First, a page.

By Greg Gorbach
Analytics is a hot topic. It’s the key to becoming data driven. It powers the IIoT and I4.0. It is the secret sauce behind predictive maintenance and predictive operations software. It is moving into all manner of applications and user interfaces. It is a marketing tool, a supply chain optimization tool, and a design tool. But almost without fail, every discussion about using analytics gets bogged down because of confusion about what is meant by analytics. There are good reasons for that. A lot has changed in the field of analytics, there is a fair amount of complexity to sort out, and the technologies, as well as the potential applications, have morphed quite a bit over time. Here I touch upon some of the factors that have led to the confusion.
Explosion of Machine Learning, Artificial Intelligence, Cognitive Computing
Artificial intelligence, or machine learning, underlies many consumer products that are now quite commonplace. Netflix recommends what to view, Siri, Cortana, and Alexa respond to voice, and Amazon uses this technology to optimize product recommendations. In the industrial space, there is a great deal of interest in using these technologies to optimize asset maintenance, production operations, supply chain, product design, field service, and other areas. Being interested is one thing, but understanding how to obtain and use the technology for a specific purpose is quite another. This lack of understanding is a factor holding back adoption of these technologies.
Proliferation of specialist analytics technologies suppliers
Analytics companies seem to be springing up everywhere. Many of them address a very narrow market or provide a specific functionality. There are companies that specialize in video analysis, semantic search, sentiment analysis, market analysis, data platforms, marketing analytics, voice processing, web analytics, fraud detection, drug discovery, algorithms, data ingestion, energy analytics, big data – and on and on. Do you need a specialized technology, or do you need a broader analytics platform? It can be hard to determine in advance what additional technologies, skills, or resources you may need to devote in order to gain any benefits from a too-specialized application. On the other hand, an analytics platform with broad capabilities may let you address many different business improvement opportunities, but may require you to deploy specialists – data scientists and coders – in order to achieve them.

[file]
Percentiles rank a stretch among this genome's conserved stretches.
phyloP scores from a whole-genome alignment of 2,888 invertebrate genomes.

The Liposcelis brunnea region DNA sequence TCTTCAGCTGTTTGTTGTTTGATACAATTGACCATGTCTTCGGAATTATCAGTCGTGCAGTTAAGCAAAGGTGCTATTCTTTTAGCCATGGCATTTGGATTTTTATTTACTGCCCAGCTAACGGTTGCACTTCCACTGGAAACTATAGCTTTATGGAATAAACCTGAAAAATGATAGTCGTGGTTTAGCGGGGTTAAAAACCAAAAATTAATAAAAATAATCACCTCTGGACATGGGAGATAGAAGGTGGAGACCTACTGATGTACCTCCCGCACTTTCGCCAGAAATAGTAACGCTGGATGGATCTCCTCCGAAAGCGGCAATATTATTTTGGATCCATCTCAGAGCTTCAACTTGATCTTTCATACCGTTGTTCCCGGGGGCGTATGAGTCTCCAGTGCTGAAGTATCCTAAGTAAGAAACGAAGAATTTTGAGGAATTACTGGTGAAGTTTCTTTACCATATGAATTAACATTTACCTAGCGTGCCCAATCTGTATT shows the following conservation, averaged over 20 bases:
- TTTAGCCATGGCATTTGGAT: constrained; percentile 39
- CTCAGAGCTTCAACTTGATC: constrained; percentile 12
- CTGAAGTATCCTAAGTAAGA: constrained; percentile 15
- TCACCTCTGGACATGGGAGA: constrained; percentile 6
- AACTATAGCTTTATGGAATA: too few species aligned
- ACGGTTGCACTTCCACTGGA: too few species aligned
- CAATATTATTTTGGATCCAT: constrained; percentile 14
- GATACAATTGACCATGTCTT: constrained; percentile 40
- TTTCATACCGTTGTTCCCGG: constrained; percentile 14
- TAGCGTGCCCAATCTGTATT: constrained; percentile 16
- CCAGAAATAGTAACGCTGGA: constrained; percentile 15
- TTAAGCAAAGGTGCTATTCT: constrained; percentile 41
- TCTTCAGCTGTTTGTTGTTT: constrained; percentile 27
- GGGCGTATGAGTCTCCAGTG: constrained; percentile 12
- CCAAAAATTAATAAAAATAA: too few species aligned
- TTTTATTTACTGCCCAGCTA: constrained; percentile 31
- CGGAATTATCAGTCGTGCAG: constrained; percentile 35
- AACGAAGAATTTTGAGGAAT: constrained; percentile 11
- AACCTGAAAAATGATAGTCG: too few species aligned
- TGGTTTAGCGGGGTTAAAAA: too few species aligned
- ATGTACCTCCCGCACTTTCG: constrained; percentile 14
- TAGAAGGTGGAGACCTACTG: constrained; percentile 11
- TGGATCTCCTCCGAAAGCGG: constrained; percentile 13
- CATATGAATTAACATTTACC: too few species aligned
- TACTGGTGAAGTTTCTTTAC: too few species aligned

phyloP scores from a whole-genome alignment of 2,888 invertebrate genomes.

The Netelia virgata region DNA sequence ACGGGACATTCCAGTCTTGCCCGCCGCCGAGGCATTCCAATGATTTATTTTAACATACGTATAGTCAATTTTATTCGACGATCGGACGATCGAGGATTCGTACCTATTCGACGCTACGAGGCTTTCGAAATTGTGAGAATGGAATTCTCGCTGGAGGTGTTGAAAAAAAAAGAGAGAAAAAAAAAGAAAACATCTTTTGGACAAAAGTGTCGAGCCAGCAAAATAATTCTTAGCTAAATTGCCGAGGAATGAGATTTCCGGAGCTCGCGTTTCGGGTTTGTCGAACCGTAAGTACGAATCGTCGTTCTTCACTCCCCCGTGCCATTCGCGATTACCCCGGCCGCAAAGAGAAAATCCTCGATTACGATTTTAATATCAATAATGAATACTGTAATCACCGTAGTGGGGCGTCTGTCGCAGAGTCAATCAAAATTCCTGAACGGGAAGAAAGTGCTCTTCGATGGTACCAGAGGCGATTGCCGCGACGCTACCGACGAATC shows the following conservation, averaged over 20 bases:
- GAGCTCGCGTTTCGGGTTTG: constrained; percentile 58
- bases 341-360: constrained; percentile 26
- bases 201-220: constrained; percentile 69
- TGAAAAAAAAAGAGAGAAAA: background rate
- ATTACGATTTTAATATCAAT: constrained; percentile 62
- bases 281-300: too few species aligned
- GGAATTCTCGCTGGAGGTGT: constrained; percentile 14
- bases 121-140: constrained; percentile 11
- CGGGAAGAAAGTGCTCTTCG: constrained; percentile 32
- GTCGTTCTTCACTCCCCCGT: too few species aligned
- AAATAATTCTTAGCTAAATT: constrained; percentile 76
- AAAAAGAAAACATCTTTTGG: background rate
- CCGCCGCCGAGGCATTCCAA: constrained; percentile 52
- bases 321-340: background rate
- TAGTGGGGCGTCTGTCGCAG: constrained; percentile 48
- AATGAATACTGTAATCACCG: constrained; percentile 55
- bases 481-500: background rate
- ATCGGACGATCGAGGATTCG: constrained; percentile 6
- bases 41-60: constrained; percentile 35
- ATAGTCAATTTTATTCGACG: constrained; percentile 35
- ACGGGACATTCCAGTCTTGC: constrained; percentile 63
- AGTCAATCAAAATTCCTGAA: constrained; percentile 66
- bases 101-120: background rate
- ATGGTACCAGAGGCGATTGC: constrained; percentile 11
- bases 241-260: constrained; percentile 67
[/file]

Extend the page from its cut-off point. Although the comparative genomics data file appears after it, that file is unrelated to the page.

Terminology: “analytics” usage is evolving
Life would be much easier if there was a common understanding of the term ‘analytics.’ But the technologies and vendor landscapes have changed much faster than the common usage of the term. A decade ago, industrial ‘analytics’ usually referred to one of three things: dash-boards with live data and drill-down capability, applying statistical or regression techniques to data sets, or certain advanced control techniques. Analytics was used to describe what had happened, and to discover what may have caused it. Today, there is keen interest in prescriptive and predictive solutions, which rely on advanced analytics and machine learning. But it’s not enough to simply focus on the technologies of machine learning or cognitive computing. Often what’s needed is an application – say a predictive maintenance application – that is built with machine learning underneath.
Imprecise marketing by suppliers
Muddled marketing is not a new problem, but it applies to analytics in spades. Perhaps the problem is complicated by the modern website norm of simplicity, but it can be very difficult to ascertain what an analytics company really offers, what it does not, and how it compares to the next company. Or maybe it’s a language limitation, in a space where all the benefits sound the same, all the inputs seem the same, and all the tools seem the same. Without at least some basic familiarity with the tools and technologies, picking up on nuanced differences can be daunting – but critically important to achieving results.
Market buzz around APM, Predictive Maintenance, IIoT, and Digital Transformation drives interest in analytics